OPEN 2015
Columbus, Indiana
Project Term:
02/09/2016 - 08/08/2018

Critical Need:

The U.S. electric grid continues to evolve from a centralized generation and transmission system to one in which a variety of distributed generation technologies will be utilized. Natural gas generators are projected to increase in usage because they burn cleaner than diesel, use a lower cost fuel, and the fuel is readily available. Distributed generation allows users to produce electricity at the point of consumption and can sometimes take advantage of waste heat for space heating. Distributed electricity generation technologies are, however, currently not efficient enough to be cost competitive across the board. There is therefore an opportunity in developing technologies that increase the efficiency of electricity generation, including in peaker plants, from natural gas-fueled engines.

Project Innovation + Advantages:

Cummins Corporate Research & Technology will develop an advanced high efficiency natural gas-fueled internal combustion engine for high-power distributed electricity generation. The team is seeking to achieve 55% brake thermal efficiency while maintaining low exhaust emissions. The enabling technology is wet compression, where fine droplets of water are sprayed directly into the engine cylinders, causing the charge temperature to drop and thereby prevent the onset of damaging engine knock at high compression ratios. Since it takes less energy to compress cooler air, the savings from reduced compression work can be passed on to increase the net engine output. Wet compression is a transformative technology that dramatically improves engine efficiency while still allowing for conventional engine manufacturing methods at existing facilities.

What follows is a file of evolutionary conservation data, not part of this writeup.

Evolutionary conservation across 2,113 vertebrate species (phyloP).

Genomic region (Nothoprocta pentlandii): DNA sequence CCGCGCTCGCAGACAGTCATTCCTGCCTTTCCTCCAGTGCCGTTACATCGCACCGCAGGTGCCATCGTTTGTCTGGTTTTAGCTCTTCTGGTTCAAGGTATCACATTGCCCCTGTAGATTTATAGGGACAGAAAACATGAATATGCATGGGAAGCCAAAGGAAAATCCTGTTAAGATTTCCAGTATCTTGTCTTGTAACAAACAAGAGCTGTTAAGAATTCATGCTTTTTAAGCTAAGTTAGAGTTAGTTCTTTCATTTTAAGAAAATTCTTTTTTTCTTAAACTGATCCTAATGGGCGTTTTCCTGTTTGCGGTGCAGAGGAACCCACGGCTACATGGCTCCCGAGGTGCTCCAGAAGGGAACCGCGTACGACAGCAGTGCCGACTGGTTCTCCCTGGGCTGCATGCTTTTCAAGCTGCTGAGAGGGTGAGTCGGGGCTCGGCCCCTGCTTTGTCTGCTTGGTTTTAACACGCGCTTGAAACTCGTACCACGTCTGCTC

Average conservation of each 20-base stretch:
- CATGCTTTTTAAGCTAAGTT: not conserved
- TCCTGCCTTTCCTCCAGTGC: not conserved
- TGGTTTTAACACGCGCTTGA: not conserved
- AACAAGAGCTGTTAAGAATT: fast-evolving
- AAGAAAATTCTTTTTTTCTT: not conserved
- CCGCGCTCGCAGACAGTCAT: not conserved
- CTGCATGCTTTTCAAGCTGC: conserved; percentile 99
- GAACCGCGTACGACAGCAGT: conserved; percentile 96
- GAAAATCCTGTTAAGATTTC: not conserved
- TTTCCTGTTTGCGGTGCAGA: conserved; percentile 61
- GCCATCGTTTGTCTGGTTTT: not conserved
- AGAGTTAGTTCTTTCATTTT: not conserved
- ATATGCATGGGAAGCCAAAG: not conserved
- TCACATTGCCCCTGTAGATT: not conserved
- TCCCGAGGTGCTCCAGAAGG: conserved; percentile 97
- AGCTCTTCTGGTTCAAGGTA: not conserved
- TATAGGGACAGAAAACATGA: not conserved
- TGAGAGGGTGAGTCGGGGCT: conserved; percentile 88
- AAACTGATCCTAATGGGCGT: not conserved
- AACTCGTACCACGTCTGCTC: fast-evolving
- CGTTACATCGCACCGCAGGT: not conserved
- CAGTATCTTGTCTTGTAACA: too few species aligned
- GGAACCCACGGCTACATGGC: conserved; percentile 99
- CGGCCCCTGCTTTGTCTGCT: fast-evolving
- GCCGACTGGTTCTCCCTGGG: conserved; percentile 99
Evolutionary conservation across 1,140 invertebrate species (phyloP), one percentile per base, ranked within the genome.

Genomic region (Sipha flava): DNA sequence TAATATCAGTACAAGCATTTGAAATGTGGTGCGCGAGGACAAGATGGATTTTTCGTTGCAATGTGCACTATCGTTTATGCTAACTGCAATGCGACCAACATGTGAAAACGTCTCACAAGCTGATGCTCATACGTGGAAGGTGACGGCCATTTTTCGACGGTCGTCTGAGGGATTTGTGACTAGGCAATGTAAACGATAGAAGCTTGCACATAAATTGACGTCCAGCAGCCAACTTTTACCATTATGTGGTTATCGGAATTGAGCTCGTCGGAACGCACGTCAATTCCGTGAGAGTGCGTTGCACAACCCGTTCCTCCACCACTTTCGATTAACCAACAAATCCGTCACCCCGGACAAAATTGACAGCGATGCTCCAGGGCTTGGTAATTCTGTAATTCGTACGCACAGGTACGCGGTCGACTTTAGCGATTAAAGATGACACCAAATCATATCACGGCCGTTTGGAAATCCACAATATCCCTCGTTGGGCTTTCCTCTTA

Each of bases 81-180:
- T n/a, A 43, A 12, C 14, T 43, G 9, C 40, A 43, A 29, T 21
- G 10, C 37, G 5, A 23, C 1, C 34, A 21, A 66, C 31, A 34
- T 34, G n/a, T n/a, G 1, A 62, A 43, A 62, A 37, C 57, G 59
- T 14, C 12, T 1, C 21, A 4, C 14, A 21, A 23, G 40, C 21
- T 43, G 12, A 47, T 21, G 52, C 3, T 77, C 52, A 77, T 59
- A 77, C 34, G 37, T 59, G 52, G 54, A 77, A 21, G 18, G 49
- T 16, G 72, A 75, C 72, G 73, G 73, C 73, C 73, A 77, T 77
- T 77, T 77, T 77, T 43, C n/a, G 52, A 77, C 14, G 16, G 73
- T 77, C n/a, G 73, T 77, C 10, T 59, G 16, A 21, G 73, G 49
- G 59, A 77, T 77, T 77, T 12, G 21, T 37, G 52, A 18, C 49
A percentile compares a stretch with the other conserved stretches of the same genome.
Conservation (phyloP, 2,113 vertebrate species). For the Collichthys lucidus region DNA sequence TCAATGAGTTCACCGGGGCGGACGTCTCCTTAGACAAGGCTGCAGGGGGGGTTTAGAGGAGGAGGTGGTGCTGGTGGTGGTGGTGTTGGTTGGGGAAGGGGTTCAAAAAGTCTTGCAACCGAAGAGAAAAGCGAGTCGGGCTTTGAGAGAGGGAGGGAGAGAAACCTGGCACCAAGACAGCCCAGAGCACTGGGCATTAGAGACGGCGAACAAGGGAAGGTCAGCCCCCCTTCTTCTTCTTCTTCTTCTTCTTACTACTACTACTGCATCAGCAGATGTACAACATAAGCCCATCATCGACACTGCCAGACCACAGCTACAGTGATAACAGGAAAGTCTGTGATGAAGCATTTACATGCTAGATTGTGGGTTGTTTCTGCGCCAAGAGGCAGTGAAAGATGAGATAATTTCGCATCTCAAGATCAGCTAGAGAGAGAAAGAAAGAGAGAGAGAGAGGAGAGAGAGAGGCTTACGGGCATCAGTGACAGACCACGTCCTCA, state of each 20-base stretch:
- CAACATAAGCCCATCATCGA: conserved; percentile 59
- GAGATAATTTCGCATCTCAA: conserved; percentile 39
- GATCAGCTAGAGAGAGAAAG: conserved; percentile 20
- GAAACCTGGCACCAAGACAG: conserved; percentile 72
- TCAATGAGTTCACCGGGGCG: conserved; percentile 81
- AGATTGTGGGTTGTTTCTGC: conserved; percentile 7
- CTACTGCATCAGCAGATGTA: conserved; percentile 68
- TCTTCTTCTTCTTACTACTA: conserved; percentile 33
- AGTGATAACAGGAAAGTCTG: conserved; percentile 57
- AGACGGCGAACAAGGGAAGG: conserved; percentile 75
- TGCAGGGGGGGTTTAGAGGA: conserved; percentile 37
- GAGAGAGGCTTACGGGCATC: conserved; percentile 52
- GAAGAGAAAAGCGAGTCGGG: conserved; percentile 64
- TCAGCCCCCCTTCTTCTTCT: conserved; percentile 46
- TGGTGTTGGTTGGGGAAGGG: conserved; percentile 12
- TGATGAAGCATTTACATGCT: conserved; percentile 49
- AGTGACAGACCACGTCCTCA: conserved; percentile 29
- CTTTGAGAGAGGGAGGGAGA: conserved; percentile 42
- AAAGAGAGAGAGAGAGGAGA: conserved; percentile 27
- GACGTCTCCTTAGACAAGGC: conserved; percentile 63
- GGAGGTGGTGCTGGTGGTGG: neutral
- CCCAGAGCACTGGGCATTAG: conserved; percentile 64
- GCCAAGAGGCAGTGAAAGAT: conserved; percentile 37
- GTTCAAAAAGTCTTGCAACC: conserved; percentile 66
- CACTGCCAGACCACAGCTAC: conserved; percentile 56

Potential Impact:

If successful, Cummins Corporate Research & Technology will develop a natural gas-fueled internal combustion engine for distributed electricity generation with the goal of achieving 55% efficiency while maintaining low emissions.


Increased distributed generation has the potential to enhance energy security in the U.S. by limiting grid-scale vulnerabilities, and helping large energy consumers to become more energy self-reliant and less susceptible to outages.


High efficiency NG engines for stationary power generation will reduces emissions leading to better air quality.


Developing this technology within a U.S. company will ensure a technological lead in engine design and manufacturing. Cost-effective NG-fueled power plants could offer consumers lower electricity and heating costs.


ARPA-E Program Director:
Dr. Christopher Atkinson
Project Contact:
Mr. John Pendray
Press and General Inquiries Email:
Project Contact Email:

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